The Flow of Battle speaks to the movement of your units, and your enemy's, across space and time. Basically, an understanding of flow of battle allows you to plan out your next few turns, up to the end of the game. Thus, you can set up a solid battle plan, and can often read your enemy's plan by knowing their units and/or their deployment.

Flow In Armies
Slower armies need more understanding of the flow of battle for deployment. Speed leads to flow; immobility is the utter lack of flow. In other words, the Eldar have a much faster flow of battle because of their grav tanks, while space marines and the Imperial Guard have a slower flow because of their vehicles.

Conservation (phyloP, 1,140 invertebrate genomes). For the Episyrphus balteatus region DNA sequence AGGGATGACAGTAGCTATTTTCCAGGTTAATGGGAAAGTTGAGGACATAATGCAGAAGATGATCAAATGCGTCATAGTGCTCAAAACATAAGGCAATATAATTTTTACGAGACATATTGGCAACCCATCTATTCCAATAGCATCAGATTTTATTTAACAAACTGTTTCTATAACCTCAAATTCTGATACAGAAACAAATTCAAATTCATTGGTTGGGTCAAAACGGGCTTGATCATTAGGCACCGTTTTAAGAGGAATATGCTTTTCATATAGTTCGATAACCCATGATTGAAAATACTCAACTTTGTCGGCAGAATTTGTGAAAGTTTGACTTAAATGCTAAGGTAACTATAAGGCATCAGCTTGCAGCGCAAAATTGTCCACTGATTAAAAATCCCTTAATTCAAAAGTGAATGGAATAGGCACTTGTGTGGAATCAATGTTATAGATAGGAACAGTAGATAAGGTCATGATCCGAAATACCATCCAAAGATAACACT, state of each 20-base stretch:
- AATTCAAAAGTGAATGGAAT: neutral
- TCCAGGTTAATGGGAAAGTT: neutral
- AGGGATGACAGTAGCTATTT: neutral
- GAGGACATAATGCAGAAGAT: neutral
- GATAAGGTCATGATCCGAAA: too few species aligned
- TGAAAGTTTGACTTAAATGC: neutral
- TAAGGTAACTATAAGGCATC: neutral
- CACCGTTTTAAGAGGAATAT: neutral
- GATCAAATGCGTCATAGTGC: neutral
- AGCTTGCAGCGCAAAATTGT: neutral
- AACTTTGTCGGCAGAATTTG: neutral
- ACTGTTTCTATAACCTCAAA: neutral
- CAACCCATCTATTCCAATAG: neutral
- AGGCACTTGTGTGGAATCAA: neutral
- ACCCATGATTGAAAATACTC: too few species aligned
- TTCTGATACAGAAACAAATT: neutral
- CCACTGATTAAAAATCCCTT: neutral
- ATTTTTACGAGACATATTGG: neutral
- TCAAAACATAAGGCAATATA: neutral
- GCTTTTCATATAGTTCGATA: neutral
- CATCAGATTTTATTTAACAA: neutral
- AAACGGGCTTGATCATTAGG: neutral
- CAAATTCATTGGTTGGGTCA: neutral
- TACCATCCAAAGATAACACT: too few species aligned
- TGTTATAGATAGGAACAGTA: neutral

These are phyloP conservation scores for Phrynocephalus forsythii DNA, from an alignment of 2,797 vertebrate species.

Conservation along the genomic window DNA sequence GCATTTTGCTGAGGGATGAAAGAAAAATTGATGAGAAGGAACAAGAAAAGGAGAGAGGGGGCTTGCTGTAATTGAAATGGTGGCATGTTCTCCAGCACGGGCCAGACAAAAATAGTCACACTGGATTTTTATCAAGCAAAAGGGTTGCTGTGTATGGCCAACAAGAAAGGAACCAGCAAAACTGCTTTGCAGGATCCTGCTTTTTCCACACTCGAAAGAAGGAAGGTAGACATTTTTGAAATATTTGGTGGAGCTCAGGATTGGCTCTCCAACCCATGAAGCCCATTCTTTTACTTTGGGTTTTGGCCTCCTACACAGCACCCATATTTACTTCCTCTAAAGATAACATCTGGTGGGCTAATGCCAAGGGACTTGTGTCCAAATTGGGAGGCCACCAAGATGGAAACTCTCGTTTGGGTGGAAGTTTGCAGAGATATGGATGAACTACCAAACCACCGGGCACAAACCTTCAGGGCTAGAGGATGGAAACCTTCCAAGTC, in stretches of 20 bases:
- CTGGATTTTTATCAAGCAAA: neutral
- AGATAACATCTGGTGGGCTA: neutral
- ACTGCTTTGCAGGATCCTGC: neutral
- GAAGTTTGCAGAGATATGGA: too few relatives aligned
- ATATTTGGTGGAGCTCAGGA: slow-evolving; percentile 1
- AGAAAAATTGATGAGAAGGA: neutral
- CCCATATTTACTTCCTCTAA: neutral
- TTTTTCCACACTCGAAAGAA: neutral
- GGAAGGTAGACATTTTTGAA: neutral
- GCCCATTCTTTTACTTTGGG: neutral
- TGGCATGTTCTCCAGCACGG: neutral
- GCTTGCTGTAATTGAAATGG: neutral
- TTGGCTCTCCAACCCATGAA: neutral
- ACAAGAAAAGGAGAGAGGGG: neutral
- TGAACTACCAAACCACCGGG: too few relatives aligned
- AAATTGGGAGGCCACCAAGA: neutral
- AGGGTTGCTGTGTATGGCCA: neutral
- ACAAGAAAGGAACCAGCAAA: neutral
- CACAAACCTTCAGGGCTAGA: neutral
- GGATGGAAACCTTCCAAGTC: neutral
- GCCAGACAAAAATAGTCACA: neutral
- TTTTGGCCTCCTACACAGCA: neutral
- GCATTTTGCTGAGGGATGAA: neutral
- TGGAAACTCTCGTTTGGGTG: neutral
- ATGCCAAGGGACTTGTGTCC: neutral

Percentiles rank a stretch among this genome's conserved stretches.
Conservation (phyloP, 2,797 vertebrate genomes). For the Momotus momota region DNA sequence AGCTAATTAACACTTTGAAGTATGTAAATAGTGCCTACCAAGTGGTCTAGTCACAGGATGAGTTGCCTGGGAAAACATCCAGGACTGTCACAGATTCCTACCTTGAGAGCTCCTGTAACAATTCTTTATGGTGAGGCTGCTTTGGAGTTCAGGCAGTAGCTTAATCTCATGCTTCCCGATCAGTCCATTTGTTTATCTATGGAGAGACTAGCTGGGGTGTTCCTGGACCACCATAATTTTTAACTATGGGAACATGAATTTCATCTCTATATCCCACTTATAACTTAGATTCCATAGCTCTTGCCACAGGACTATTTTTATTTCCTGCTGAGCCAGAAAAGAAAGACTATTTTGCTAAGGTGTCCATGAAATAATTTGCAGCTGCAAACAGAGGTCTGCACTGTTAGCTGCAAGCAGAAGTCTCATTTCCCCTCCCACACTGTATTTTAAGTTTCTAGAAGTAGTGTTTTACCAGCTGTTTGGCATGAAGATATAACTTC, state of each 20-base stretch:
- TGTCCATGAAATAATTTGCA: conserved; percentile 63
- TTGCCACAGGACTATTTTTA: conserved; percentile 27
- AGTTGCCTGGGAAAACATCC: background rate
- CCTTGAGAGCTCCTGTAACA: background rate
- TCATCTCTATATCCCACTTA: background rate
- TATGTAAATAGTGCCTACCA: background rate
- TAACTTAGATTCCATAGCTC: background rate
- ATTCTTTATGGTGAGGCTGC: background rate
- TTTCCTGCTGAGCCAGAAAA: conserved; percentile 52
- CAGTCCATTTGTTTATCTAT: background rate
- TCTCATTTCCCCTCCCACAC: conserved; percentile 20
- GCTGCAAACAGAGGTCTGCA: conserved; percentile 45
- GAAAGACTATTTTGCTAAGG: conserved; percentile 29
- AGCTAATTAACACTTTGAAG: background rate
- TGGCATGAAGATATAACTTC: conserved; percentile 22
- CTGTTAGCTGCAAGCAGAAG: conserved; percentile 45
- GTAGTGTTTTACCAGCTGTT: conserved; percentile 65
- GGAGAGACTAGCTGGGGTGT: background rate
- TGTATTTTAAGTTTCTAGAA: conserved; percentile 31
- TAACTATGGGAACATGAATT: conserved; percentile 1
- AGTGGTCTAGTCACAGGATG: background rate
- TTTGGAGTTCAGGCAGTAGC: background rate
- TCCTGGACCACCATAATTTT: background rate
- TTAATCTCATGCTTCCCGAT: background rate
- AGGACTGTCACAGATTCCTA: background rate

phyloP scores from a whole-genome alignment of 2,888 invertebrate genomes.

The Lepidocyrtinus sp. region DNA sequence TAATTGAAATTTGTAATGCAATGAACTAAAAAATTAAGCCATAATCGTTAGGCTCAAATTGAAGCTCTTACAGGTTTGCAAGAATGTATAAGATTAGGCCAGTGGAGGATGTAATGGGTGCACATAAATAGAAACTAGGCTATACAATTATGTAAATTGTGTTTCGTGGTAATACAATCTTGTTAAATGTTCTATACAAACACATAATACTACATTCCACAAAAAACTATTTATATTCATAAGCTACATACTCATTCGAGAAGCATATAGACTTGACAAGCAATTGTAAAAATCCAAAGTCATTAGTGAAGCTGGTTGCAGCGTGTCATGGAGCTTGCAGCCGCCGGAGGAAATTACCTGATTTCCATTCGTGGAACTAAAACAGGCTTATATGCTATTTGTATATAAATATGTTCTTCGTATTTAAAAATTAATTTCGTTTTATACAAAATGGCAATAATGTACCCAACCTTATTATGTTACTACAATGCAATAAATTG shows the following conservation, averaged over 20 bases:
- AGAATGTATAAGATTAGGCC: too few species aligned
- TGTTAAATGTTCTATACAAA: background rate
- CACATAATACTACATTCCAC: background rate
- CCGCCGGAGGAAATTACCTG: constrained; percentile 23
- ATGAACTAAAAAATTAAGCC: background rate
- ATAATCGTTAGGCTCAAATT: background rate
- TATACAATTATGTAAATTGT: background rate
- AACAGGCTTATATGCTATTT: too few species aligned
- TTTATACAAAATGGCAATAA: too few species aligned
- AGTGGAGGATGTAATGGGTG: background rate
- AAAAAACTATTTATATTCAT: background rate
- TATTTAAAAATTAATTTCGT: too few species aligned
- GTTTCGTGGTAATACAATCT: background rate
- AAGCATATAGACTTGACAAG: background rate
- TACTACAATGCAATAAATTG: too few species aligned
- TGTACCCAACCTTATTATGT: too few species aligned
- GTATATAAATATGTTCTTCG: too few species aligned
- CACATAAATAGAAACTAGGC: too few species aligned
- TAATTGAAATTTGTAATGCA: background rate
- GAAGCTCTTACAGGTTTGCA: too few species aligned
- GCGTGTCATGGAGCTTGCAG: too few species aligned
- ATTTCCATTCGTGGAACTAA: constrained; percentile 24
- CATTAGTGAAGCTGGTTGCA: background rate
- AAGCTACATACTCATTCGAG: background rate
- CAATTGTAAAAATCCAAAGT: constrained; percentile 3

Foot armies are usually slower, unless they are heavy on bikers and/or cavalry.

Speed Kills
Note that most armies get (or give up) speed in exchange for other things. I will tell you, though, that it is harder to predict where an Eldar Wave Serpent will be in two turns than it is to figure out where a unit of 5 terminators on foot will be in two turns. Speed gives you options, but does require you to think a little more.

On the other hand, there is nothing quite as fun as maneuvering and denying your opponent his strategy.

More To Come on Flow
I will attempt to break down flow on a more individual basis for various types of units. Frankly, a good, honest look at the flow of battle has to be fairly in-depth, so this series of articles will take time. There will be pictures, and those will speak volumes.

A Final Introductory Note on Flow